Article Archive - March 30, 2007
At breakfast, lunch or dinner, cream cheese a consumer hit
Editor’s note: Each month, CMN profiles a different cheese, giving our readers a comprehensive look at production, marketing and sales, as well as any other interesting details we can unearth. Please read on to learn about this month’s featured cheese: cream cheese.
By Amelia Buragas
MADISON, Wis. — It’s a cheesemaker’s dream — a product that has a place at breakfast, lunch or dinner and everything in between. It’s the main ingredient in a number of desserts, makes baked goods more appealing and even works as a stand-alone snack. Cream cheese truly is a product that has pushed its boundaries and continues to be loved and trusted by consumers.
• American original
According to the Wisconsin Milk Marketing Board (WMMB), cream cheese is an American original that became popular in the 1880s. Around that time, dairy facilities underwent a revolutionary change with the invention of the separator, which made it possible to separate the whey from hot solids. This process allowed cheesemakers to pack the curd hot — doubling the shelf-life for finished cheese products.
Kraft Foods credits an unknown dairyman in Chester, N.Y., for developing cream cheese in 1872. In 1880, A.L. Reynolds, a New York cheese distributor, began distributing cream cheese wrapped in tin foil wrappers and called it Philadelphia brand. According to Kraft, the name Philadelphia cream cheese was used because at the time city of Philadelphia was associated with the production of high-quality food items. Food products often were referred to as being “Philadelphia quality,” Kraft says.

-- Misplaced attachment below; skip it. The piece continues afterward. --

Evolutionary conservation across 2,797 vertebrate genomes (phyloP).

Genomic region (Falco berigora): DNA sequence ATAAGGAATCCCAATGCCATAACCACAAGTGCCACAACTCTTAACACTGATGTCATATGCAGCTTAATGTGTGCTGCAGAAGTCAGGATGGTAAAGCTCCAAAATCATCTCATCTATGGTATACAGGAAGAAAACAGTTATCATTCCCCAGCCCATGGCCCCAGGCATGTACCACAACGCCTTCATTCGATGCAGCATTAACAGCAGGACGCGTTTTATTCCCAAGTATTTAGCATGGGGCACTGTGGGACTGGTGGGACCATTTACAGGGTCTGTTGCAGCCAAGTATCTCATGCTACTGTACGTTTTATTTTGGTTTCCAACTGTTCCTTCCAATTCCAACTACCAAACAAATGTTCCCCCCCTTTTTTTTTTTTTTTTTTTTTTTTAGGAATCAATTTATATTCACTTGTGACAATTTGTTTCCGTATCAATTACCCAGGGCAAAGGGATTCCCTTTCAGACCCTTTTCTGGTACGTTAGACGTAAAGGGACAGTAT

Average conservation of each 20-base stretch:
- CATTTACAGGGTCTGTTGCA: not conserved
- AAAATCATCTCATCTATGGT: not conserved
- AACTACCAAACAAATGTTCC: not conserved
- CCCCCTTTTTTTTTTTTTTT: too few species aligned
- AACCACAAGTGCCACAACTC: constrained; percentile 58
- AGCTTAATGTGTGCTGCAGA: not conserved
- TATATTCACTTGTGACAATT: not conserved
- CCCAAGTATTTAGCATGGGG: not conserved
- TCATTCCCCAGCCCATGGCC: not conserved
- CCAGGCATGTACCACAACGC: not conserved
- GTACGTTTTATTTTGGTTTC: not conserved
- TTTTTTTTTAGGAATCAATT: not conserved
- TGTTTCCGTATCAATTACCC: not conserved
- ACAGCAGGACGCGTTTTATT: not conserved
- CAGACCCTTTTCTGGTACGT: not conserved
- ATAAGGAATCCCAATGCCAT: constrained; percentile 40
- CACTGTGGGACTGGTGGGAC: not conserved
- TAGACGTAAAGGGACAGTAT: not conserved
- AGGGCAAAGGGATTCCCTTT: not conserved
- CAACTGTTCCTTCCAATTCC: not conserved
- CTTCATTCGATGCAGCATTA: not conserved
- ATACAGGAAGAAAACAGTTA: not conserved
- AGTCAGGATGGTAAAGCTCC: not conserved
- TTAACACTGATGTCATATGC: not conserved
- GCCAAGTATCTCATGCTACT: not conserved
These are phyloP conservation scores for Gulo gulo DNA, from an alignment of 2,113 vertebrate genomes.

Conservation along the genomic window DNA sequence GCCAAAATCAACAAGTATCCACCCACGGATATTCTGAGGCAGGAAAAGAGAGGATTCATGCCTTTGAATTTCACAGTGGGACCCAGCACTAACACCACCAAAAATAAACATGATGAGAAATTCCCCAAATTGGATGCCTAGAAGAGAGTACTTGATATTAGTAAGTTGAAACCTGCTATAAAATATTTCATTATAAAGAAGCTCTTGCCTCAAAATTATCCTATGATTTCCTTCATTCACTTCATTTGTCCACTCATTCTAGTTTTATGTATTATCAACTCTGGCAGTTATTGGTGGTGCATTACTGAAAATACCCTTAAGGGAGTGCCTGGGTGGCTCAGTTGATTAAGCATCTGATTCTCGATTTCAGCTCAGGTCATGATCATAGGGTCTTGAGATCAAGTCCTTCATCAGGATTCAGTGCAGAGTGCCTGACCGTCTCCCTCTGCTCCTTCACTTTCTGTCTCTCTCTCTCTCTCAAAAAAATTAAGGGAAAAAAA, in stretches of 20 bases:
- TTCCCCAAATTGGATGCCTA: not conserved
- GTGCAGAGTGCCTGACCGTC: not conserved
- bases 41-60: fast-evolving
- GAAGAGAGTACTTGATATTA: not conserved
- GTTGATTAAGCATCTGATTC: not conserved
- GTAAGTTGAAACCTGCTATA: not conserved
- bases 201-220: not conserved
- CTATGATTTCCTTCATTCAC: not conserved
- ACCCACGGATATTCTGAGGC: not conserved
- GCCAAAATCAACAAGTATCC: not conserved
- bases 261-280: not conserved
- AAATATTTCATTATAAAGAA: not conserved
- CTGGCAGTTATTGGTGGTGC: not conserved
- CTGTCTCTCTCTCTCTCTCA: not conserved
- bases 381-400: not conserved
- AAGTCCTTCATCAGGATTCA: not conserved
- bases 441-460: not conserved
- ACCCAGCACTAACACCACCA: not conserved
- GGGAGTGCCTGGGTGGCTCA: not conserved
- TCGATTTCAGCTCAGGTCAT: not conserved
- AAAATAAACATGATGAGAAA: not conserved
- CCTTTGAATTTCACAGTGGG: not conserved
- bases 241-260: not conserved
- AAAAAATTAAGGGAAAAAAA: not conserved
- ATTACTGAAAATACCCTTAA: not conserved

Cream cheese has a creamy white color, a rich, nutty and slightly sweet flavor and a smooth and creamy texture. The federal standards of identity list a maximum moisture content for cream cheese of 55 percent. The most popular variety of cream cheese is plain although the product also is available in a wide variety of sweet and savory flavors such as strawberry, blueberry, raspberry, pineapple, garden vegetable, salmon, roasted garlic and jalapeno.
In the United States, lowfat versions of cream cheese often are marketed as Neufchatel. Mainstream consumers have come to accept this nomenclature as being synonymous with lowfat cream cheese. Gourmets, however, should be warned not to confuse Neufchatel with its namesake — a soft-ripened cheese from the Normandy region of France. French Neufchatel resembles Camembert and is available in a variety of shapes, including small hearts. Its production dates back to the 11th century and it has name-protected status in the European Union.
The most common use of cream cheese in the United States is as a topping on bagels. However, Kraft reports that in many European countries cream cheese is eaten as a cheese rather than a spread. In Italy, for example, chunks of cream cheese are served in salads.
• Keeping it fresh
In recent years, companies have been pushing the boundaries of cream cheese and its usage. Scores of new products featuring cream cheese are following the national food trends, especially when it comes to convenience items.